Why did it take me 8 months into the year to find out that 2008 is The International Year of the Potato.
All that thanks to Peru, a country that might count as many varieties of potatoes as France counts cheeses.
I think they have an ongoing dispute with one of their neighbors as to who is the first potato so to speak.
This argument might rival in intensity with the Argentine vs Uruguay battle as to which country is the birthplace of Carlos Gardel.
From the official International Year of the Potato website, I learned that In order to preserve its heritage Peru has created a National Register of Local Varieties.
In Andean Heritage, we are told that the roots of this food staple for many people the world over can be traced some "8,000 years ago near Lake Titicaca, which sits at 3,800 m (12,500 ft)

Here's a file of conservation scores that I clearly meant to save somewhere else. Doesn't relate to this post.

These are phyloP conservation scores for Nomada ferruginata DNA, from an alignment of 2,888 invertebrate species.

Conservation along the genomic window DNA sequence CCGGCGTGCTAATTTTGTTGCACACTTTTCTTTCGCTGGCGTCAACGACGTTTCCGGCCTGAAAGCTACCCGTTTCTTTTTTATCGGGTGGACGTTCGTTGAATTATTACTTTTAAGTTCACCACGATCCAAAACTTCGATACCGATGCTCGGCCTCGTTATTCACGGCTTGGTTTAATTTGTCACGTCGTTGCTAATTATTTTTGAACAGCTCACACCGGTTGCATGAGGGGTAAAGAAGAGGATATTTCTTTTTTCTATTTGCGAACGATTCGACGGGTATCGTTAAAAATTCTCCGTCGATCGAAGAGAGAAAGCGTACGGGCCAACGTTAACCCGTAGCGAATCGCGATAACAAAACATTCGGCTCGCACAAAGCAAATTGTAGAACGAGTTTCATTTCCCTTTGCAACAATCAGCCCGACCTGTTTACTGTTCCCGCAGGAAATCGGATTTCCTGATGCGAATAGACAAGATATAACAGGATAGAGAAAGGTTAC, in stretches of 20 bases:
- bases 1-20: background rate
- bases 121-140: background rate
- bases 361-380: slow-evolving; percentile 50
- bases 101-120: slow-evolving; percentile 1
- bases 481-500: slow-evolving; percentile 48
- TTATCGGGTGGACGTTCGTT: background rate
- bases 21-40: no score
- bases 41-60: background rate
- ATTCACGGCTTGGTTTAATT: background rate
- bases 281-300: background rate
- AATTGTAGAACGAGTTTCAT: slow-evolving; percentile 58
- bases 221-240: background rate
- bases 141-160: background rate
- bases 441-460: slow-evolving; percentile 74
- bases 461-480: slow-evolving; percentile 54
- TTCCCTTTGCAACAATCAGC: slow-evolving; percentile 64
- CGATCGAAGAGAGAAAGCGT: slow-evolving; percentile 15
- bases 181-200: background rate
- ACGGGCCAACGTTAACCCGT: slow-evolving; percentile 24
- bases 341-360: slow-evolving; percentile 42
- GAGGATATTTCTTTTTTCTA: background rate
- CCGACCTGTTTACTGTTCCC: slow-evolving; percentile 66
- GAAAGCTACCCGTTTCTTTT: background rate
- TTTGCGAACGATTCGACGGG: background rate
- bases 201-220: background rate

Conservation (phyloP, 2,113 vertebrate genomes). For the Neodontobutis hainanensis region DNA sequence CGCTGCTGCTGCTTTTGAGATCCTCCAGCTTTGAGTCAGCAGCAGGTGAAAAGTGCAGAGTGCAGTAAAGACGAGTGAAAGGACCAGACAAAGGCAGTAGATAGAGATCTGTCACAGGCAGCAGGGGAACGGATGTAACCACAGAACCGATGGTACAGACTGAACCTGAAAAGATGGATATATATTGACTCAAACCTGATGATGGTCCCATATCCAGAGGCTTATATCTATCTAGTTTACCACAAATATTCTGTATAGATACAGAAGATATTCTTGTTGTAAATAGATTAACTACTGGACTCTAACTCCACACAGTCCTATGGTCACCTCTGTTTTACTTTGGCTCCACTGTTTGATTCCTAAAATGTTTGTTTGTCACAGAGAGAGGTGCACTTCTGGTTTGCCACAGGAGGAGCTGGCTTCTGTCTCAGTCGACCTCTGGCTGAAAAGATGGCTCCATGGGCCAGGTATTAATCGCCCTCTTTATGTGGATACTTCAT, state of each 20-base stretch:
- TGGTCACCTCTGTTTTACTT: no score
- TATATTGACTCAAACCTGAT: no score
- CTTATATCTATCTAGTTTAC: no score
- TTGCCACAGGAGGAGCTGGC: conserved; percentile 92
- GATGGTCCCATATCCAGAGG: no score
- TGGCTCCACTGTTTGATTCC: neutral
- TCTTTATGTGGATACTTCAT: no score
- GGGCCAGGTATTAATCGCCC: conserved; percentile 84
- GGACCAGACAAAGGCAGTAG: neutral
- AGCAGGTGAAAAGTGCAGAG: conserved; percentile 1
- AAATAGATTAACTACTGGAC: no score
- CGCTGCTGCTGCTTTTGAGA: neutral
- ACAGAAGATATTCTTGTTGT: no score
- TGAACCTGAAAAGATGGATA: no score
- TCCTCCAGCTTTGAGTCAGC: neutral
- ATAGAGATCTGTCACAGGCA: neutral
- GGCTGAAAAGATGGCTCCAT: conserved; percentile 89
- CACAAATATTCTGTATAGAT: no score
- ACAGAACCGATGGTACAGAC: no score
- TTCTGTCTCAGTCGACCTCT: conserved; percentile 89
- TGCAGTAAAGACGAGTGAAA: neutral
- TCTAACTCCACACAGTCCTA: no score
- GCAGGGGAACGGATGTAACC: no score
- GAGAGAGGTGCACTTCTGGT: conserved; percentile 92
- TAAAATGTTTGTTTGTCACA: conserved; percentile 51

above sea level in the Andes mountain range of South America, on the
border between Bolivia and Peru. There, research indicates, communities
of hunters and gatherers who had first entered the South American
continent at least 7,000 years before began domesticating wild potato
plants that grew around the lake in abundance".
History has it as they write in Dawn of Agriculture that "Incan myths relate that the Creator, Viracocha, caused the sun, moon and stars to emerge from Lake Titicaca. He also created agriculture when he sent his two sons to the human realm to study and classify the plants that grew there. They taught the people how to sow crops and how to use them so that they would never lack food".
While reading these notes, I realized that my comparison between the number of potatoes and cheeses was off.
They say that as many as 200 species of wild potatoes can be found in the Americas but some 5,000 potato varieties are still grown in the Andes.
One example is the Atahualpa (from Peru) pictured above (from the official site).
You can check this List of Events taking place around the world from September to December to celebrate the Potato.
First on the list is La papa, pan del mundo Andino (Potato: Bread of the Andean world) at the National Museum of Archaeology, Anthropology and History of Peru in Lima.